What a Week! Aug. 24-30

We apparently can't get through a week without making poor Harambe roll over in his grave; a lot of things went down at the VMAs; North Korea launched a new Netflix-esque service called Manbang and more.

click to enlarge The legend of Harambe lived on this week, as jackasses across the world continued submitting their generally inappropriate tributes to the Cincinnati Zoo's fallen gorilla.
The legend of Harambe lived on this week, as jackasses across the world continued submitting their generally inappropriate tributes to the Cincinnati Zoo's fallen gorilla.


Since we apparently can’t get through a week without making poor Harambe roll over in his gorilla grave, here we go: Despite the Cincinnati Zoo’s pleas, the world is not done laughing about the ape’s death and legacy. Last week the zoo publicly begged for the end of Harambe memes. Thane Maynard tried to explain that the zoo staff really does miss Harambe so much rn, and the social media storm is making that even more painful. Of course all this did was cause a massive influx of incessant harambassment, leading to @CincinnatiZoo deleting its Twitter account… much like it deleted Harambe. (Sorry…)


Sisqo spoke to Huffington Post this week to talk “Thong Song” 16 years later, for those who are completely immune to context clues. Sisqo appears to represent a tiny crevice of millennium nostalgia that we actually do want to forget: the silver spray-on hair, visible t-strings and male facial piercings. Sure, thongs are still around, but they’re more of just a minimal undergarment these days than a scandalous fashion accessory. “Nobody had seen a whole lot of thongs back then,” he explained. “It was one of those things, like, ‘gather ’round and I’ll tell you a tale.’ I was the guy with the torch by the fire.” Why am I picturing a caveman-era Sisqo showing his fellow hunter-gatherers the very first g-string loin cloth? And why was this not the concept for the video instead of a gravity-defying beach party? Anyway, he said if he were to write a tribute to ladies’ clothing today, he’d sing about yoga pants. Would love a full visual album exploring this. Lululemonade, anyone?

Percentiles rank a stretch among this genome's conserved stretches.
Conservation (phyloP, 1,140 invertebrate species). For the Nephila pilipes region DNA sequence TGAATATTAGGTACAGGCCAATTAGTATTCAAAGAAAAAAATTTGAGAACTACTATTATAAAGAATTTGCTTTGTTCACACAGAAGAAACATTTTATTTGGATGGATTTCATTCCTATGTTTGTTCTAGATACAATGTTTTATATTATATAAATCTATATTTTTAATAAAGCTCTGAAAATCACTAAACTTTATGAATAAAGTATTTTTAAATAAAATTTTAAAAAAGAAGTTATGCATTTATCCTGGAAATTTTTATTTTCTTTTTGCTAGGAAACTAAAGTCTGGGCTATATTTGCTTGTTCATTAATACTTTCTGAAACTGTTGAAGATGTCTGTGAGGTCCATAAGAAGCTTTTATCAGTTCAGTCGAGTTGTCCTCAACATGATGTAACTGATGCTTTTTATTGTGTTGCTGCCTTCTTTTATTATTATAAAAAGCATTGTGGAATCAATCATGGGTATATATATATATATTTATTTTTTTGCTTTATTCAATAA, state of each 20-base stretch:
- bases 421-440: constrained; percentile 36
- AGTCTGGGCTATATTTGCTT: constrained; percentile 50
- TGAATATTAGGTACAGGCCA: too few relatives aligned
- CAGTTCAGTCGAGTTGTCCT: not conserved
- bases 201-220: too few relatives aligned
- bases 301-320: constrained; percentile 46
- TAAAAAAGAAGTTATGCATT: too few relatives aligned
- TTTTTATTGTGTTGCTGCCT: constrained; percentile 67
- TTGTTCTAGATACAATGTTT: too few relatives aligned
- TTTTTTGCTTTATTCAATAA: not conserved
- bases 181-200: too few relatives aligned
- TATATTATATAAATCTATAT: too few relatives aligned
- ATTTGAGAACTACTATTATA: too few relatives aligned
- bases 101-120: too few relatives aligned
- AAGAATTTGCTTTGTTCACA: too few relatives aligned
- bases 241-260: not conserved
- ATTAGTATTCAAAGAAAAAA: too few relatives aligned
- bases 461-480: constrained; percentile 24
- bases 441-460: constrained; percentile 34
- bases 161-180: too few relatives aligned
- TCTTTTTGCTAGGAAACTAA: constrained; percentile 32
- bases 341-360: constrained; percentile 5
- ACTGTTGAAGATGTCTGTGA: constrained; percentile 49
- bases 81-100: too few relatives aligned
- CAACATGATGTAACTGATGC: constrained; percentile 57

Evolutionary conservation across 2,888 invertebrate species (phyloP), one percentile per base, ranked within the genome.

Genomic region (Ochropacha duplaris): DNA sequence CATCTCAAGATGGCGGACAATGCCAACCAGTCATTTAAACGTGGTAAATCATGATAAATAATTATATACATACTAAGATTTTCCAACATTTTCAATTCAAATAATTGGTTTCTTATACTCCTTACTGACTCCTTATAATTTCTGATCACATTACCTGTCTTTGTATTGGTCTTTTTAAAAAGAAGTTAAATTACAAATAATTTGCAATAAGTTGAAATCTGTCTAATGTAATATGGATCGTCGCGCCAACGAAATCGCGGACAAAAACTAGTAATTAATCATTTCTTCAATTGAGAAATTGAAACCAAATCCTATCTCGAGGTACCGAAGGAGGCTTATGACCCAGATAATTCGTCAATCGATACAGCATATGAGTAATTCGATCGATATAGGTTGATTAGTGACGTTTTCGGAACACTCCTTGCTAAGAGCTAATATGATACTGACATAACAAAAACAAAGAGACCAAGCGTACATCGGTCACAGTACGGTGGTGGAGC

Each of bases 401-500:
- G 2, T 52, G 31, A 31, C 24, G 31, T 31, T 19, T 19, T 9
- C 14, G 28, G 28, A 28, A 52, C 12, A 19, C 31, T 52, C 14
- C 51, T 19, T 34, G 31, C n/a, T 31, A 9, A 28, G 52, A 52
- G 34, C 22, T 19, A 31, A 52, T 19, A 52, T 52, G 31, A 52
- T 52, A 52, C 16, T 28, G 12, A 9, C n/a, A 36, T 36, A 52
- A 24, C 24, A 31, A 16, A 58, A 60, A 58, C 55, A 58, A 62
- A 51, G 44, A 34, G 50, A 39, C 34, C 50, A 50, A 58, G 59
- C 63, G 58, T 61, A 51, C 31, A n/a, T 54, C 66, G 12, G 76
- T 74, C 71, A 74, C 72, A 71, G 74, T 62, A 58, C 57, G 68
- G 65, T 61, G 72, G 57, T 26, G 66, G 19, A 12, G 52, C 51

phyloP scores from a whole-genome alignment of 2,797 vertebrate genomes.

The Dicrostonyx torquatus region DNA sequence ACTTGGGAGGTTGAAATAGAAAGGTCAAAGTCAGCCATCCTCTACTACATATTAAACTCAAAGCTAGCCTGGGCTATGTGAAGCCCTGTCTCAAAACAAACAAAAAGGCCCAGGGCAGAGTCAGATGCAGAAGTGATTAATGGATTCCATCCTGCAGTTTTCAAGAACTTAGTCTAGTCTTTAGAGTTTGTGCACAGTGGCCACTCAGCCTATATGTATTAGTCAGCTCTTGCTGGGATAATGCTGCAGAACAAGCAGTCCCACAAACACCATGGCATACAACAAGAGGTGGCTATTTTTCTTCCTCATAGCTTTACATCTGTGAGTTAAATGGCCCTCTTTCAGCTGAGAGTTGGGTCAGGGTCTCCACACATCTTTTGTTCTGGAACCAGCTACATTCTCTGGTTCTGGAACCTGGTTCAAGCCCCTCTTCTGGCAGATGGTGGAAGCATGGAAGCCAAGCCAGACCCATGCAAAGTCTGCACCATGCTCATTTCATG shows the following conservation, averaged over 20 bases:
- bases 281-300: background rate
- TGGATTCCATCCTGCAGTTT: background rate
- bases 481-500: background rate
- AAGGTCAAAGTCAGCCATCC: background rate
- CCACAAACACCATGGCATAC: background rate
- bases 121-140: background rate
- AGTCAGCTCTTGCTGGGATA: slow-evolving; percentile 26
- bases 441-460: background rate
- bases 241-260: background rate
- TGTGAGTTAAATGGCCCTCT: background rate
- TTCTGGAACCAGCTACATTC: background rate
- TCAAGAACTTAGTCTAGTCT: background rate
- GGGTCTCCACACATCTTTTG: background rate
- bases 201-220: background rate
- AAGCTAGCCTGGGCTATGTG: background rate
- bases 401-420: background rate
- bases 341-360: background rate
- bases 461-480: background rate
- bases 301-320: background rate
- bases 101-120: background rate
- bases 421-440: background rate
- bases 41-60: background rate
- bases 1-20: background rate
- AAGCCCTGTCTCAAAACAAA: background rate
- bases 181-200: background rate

Back in June the First Family visited Yosemite National Park and made a video to commemorate the National Parks Service’s 100th birthday. A video from the visit was released as a 360-degree VR experience, which Obama got to experience with his very own VR headset in a dorky moment immortalized for all to see on social media. Photoshoppers of the internet squealed in excitement for this gift from the Prez while park rangers everywhere shed a single tear due to the fact that people would rather experience a park virtually than actually have to visit one.


Clinton Foundation emails revealed Bono donated to the organization and wanted some kind of arrangement for U2 concerts to stream to the International Space Station. Let’s just say no one ever followed up on that one. Clinton & Co. know the “gift” of the free U2 album had already automatically appeared on all iPhones a couple years ago, pretty much ensuring that Bono will live on for all eternity on Earth. Let’s spare the rest of the universe.